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In the story of Zacchaeus, Jesus tells us we are all sinners and he loves us anyway — Effie Caldarola

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So, after two years, I finally succumbed to COVID-19.

When I woke up feeling like a cold was coming, I wasn’t surprised. I’d been exposed by a grandchild. Nevertheless, since I was going out to lunch with friends, I took a quick test. Negative.

On the drive home, I started to feel bad. I yearned for a cup of cocoa and a place to crash. The next day it was worse. I stayed in bed, took another test, once again negative. COVID-19 is a weird thing.

By the third day, I felt better. But my daughter brought me another test on the fourth day, and there it was — positive, a test I never wanted to ace.

Effie Caldarola
Effie Caldarola writes for the Catholic News Service column “For the Journey.” (CNS photo)

So, by Sunday, still feeling punk, I went online to a beloved Jesuit parish to “go” to Mass.

The Jesuit pastor is a quiet, gentle guy. He’s tall, almost gaunt, with a beard. He could play John the Baptist in a movie.

He speaks slowly and with authority. All he had to do on this particular Sunday when he reached the altar was make the sign of the cross, say, “The Lord be with you,” and then look at the assembly, and say, forcefully, “This man welcomes sinners.”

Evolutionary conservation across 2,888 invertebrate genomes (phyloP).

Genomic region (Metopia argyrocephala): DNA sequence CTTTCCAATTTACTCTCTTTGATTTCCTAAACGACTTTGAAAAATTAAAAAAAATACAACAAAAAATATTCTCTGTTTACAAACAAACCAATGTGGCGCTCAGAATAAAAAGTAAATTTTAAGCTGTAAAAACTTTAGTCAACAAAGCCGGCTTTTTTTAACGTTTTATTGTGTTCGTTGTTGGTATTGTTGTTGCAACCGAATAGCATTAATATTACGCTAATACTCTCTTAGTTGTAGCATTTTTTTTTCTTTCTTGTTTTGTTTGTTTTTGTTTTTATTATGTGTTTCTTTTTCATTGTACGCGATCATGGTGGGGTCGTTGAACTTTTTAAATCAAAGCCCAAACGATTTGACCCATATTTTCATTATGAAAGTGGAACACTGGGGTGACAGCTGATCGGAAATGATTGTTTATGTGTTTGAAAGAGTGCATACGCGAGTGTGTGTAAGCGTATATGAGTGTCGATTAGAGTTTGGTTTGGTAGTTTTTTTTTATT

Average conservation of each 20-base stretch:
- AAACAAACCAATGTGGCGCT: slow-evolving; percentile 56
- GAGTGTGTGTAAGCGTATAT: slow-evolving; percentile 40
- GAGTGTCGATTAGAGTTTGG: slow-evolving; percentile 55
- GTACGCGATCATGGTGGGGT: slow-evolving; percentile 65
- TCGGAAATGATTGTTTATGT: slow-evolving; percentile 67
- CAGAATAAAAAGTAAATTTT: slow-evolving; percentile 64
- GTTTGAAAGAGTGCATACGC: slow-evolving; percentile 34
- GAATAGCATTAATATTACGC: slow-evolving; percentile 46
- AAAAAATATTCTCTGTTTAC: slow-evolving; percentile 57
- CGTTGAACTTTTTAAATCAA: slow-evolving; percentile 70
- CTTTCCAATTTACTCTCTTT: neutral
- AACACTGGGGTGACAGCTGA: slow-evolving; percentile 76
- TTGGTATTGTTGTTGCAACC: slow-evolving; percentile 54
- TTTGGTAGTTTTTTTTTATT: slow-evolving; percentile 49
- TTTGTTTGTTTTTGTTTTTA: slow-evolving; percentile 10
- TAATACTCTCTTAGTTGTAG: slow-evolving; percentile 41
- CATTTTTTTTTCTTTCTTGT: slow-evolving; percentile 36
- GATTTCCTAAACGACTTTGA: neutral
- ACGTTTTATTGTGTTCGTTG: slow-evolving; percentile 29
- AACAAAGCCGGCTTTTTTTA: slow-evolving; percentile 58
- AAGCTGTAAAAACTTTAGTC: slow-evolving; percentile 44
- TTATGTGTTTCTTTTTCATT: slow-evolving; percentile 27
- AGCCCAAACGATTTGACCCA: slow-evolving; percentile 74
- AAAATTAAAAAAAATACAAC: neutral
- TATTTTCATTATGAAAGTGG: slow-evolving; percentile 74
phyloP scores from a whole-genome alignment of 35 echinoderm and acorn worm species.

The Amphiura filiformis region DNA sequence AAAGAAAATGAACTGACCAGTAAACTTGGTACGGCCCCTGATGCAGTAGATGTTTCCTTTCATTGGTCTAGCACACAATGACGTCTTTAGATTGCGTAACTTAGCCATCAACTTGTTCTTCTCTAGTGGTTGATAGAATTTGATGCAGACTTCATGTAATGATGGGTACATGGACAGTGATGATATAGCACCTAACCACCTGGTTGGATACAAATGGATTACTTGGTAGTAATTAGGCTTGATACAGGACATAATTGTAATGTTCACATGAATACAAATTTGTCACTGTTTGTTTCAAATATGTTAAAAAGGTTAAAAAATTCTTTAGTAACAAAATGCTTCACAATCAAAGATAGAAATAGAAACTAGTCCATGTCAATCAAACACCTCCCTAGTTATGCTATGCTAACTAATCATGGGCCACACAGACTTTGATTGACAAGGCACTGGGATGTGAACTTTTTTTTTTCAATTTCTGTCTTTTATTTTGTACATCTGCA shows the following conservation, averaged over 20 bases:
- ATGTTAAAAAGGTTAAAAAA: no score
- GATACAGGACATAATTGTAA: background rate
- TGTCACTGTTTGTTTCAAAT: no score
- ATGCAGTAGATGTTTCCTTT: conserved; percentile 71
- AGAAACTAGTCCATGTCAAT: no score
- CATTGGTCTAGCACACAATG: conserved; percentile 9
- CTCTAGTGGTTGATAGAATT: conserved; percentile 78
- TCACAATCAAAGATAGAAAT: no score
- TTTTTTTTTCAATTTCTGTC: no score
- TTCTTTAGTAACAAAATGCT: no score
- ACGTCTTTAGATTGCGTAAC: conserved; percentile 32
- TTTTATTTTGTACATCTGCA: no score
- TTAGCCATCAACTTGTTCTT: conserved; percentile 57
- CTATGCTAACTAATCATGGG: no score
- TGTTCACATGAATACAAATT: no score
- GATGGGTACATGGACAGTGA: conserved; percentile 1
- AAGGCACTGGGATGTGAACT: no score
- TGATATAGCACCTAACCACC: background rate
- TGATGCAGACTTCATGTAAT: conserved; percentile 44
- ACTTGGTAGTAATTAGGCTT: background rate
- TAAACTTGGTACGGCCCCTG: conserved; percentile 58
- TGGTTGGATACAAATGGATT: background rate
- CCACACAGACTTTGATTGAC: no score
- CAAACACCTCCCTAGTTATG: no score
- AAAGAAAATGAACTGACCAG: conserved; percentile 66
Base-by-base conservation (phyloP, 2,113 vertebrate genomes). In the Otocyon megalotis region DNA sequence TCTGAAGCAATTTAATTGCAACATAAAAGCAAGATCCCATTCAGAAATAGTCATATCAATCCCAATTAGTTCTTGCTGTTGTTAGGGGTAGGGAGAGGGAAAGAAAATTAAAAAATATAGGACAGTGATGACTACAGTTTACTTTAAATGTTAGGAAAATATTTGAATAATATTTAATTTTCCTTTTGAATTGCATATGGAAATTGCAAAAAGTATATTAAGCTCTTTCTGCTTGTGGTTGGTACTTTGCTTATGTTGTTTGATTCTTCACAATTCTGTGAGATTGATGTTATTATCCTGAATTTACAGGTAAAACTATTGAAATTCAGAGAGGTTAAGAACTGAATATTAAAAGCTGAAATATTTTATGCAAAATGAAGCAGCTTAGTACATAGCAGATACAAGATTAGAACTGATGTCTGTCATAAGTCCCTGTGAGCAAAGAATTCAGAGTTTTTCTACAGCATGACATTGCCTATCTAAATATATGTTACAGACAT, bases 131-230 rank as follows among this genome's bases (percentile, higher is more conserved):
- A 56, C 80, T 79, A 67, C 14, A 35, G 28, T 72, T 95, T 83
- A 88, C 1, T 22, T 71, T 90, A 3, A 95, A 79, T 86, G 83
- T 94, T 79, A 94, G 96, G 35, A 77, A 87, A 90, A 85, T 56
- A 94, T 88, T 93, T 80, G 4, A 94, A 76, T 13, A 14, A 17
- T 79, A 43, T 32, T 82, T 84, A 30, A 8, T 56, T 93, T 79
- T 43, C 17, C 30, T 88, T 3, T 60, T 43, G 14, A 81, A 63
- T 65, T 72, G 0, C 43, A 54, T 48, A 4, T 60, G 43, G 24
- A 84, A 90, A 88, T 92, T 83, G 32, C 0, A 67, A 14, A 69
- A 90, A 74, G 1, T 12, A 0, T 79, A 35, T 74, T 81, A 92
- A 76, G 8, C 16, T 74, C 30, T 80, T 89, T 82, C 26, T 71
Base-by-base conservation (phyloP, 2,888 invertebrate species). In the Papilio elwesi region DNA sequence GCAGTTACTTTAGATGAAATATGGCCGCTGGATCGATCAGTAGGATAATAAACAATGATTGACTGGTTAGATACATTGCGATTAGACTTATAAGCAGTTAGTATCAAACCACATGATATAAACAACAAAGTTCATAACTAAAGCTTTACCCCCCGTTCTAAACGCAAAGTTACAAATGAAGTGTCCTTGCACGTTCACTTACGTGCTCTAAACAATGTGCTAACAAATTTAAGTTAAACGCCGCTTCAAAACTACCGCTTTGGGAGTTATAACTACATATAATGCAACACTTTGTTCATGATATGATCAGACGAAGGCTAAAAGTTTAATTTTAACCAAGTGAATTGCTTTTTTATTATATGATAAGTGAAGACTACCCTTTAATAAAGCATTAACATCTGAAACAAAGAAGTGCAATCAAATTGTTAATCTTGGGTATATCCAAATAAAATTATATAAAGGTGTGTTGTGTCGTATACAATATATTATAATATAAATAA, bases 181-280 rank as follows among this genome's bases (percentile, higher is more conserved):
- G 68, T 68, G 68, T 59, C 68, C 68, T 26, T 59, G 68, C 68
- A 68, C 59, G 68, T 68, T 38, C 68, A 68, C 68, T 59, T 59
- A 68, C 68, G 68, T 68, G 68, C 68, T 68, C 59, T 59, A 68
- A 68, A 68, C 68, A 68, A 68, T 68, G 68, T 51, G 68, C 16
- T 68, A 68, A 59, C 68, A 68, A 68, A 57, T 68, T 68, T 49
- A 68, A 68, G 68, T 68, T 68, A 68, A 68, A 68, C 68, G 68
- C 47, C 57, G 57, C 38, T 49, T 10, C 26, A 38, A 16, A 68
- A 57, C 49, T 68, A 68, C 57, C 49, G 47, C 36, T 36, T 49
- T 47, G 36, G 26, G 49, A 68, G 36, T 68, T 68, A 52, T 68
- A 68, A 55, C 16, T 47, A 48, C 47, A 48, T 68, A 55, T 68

It’s hard to express how moving I found those words. This man. No introduction necessary, no need to speak his name. I could feel Jesus’ presence in the midst of my own sin.

This preacher knows how to use a long, weighty pause. After a few seconds, he added, “And eats with them.”

Then: “And he allows sinners to welcome him.” Those words, he said, “have been in my mind and heart these last few weeks.”

This was the Sunday we heard about Zacchaeus, a wealthy senior tax official, one of a despised class in Palestine. In my neighborhood, there are many sycamore trees. If Zacchaeus climbed a similar tree to catch a glimpse of Jesus, it must have been quite a climb.

When Jesus spots him and invites himself to dinner at Zacchaeus’ house, there are the inevitable complaints. As a matter of fact, Luke says “they began to grumble” because Jesus was going to stay at a sinner’s house.

Things don’t change, do they? Two millennia later, and we still fret about other people’s sins. It’s hard to deeply examine or admit our own sinfulness. We all need forgiveness, and Jesus welcomes us all. Again and again.

As Catholics, we know repentance is a continuing thing, not a one and done. Conversion is ongoing, always calling us deeper.

But Jesus doesn’t give up on us, despite the fact that we exclude some from the table, because we think we have the right to judge others’ motivations. We decide which — and whose — sins are worst.

Jesus often focused on two sins in particular: greed and hypocrisy. So, when Zacchaeus spontaneously offered to give half of his property to the poor, I wonder if Jesus ever worked on that other half. Over dinner of course.

The actual homily that day was a state-of-the-parish report, because it was stewardship Sunday. It didn’t matter. We all know the shortest homilies are usually the best.

This pastor’s brief introductory words were probably around 60 seconds, but it was the best homily I’d heard in weeks. He didn’t have to allude to Zacchaeus. We knew to whom he referred. We knew the things he was referencing.

I let his words sink in, and in the midst of my COVID-19 isolation, I wept a bit. I, too, will keep those words in my mind and heart.